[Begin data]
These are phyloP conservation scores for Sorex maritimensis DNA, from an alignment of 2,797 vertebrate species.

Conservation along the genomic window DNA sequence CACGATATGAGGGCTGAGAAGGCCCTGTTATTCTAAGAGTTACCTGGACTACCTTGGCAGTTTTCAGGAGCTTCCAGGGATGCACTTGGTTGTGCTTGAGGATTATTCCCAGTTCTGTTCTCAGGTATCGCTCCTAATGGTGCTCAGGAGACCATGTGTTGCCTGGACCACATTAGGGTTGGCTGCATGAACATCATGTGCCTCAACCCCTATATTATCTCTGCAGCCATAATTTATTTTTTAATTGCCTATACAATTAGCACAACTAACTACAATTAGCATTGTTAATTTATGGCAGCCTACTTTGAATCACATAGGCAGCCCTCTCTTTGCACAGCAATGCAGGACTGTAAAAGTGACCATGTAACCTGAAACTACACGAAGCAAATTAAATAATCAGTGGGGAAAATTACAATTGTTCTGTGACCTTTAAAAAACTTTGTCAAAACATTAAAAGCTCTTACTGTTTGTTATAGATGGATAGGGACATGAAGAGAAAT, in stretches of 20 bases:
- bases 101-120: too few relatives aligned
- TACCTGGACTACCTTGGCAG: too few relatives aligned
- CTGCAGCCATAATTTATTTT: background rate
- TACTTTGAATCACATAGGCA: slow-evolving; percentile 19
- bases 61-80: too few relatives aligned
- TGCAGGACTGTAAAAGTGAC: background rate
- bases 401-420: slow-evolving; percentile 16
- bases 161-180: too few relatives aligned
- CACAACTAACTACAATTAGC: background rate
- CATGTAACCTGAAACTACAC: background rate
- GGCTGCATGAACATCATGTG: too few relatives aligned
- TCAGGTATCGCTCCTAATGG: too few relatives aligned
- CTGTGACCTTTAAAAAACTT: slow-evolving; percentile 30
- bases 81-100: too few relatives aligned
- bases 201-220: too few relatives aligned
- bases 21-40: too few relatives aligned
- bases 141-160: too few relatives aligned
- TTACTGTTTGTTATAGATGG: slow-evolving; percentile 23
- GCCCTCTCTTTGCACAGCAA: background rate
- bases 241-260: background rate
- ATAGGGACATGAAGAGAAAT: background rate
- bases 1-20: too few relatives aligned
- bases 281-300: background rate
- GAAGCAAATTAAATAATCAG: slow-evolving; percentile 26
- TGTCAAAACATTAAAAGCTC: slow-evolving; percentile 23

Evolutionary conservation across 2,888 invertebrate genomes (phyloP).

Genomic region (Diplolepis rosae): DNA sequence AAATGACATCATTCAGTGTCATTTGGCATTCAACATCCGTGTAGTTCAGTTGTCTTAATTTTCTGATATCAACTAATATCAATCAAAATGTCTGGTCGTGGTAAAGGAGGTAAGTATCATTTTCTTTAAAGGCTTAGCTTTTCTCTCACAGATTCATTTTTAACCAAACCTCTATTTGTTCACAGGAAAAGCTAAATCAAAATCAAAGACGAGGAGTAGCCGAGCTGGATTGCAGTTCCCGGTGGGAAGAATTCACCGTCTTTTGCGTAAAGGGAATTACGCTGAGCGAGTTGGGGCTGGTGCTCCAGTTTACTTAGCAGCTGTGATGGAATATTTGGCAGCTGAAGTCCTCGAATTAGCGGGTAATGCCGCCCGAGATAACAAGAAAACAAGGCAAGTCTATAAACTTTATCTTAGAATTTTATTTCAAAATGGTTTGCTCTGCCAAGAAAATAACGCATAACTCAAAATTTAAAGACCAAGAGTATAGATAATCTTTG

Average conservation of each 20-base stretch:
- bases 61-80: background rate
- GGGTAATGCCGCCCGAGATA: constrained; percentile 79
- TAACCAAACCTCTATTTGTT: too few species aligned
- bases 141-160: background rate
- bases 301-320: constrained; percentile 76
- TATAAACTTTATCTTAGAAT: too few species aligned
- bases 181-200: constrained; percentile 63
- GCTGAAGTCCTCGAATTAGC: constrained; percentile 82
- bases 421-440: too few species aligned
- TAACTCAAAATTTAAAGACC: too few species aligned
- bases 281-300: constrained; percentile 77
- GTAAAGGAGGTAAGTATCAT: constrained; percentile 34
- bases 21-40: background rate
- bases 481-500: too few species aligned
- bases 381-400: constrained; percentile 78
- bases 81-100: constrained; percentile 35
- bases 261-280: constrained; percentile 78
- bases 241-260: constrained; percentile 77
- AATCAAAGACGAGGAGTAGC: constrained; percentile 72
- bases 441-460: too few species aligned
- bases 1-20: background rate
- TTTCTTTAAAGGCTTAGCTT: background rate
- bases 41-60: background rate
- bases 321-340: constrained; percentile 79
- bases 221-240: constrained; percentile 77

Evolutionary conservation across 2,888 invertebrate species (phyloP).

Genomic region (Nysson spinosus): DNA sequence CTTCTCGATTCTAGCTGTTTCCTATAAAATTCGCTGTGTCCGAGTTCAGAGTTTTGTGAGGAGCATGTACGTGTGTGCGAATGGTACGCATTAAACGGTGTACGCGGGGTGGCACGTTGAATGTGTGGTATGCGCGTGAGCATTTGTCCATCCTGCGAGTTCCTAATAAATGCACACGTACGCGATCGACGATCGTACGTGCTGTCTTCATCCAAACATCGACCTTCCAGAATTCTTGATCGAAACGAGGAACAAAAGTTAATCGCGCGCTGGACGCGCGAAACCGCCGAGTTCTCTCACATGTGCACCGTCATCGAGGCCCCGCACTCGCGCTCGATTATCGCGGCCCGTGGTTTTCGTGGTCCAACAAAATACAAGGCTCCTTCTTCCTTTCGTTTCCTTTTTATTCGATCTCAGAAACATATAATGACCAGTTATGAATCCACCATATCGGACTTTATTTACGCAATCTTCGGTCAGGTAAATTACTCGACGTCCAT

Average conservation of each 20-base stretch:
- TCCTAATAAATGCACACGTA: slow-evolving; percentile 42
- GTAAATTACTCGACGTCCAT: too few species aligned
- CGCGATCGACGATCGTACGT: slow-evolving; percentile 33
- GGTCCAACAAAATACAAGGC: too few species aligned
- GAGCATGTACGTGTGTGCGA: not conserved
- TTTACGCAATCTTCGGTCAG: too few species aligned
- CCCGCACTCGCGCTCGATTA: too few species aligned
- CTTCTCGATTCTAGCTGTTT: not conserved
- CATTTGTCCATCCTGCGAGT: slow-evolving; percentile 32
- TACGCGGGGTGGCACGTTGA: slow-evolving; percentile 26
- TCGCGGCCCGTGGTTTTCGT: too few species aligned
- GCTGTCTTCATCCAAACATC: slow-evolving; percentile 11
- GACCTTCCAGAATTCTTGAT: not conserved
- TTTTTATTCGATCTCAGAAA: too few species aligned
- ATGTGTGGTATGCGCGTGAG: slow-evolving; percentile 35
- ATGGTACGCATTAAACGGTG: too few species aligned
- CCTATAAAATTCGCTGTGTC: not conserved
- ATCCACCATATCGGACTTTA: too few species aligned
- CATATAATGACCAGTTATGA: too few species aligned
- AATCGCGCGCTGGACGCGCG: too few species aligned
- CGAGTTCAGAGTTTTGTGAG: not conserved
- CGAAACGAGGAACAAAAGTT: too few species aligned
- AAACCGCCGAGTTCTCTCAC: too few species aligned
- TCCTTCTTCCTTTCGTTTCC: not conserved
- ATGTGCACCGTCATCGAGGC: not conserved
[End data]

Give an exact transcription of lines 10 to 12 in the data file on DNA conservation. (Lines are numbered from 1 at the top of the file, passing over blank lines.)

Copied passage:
- bases 161-180: too few relatives aligned
- CACAACTAACTACAATTAGC: background rate
- CATGTAACCTGAAACTACAC: background rate